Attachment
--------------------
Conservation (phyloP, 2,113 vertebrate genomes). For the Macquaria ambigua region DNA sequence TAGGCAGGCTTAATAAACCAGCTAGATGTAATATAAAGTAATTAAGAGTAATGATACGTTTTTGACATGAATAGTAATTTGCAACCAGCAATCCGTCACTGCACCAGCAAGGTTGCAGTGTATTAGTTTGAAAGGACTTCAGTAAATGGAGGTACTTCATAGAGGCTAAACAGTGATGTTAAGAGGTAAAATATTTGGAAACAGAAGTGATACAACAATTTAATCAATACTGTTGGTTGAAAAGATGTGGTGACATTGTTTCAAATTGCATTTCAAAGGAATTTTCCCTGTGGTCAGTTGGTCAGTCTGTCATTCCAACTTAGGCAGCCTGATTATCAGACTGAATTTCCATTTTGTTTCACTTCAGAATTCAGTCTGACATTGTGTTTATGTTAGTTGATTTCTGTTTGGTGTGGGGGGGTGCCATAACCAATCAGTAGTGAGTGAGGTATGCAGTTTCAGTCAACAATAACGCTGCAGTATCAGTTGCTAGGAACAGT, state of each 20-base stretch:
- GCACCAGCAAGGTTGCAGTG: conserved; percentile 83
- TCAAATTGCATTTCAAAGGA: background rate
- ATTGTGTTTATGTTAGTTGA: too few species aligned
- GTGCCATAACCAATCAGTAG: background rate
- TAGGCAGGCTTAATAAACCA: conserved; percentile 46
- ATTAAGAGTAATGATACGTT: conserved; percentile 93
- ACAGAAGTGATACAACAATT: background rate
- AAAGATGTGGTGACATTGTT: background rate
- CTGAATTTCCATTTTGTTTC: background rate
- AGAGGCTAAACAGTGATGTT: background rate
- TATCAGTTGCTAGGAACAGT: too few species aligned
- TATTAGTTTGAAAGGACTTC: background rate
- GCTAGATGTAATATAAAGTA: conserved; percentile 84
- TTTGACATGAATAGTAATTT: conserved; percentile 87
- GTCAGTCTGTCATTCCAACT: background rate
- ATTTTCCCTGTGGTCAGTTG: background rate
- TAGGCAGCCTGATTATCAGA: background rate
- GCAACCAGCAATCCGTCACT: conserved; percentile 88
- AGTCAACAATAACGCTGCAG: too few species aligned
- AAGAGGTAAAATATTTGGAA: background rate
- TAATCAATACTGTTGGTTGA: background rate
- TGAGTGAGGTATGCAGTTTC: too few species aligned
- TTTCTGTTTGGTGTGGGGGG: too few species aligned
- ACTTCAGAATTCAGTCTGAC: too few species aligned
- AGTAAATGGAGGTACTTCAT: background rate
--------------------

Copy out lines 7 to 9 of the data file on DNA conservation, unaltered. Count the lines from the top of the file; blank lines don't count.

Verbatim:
- ATTAAGAGTAATGATACGTT: conserved; percentile 93
- ACAGAAGTGATACAACAATT: background rate
- AAAGATGTGGTGACATTGTT: background rate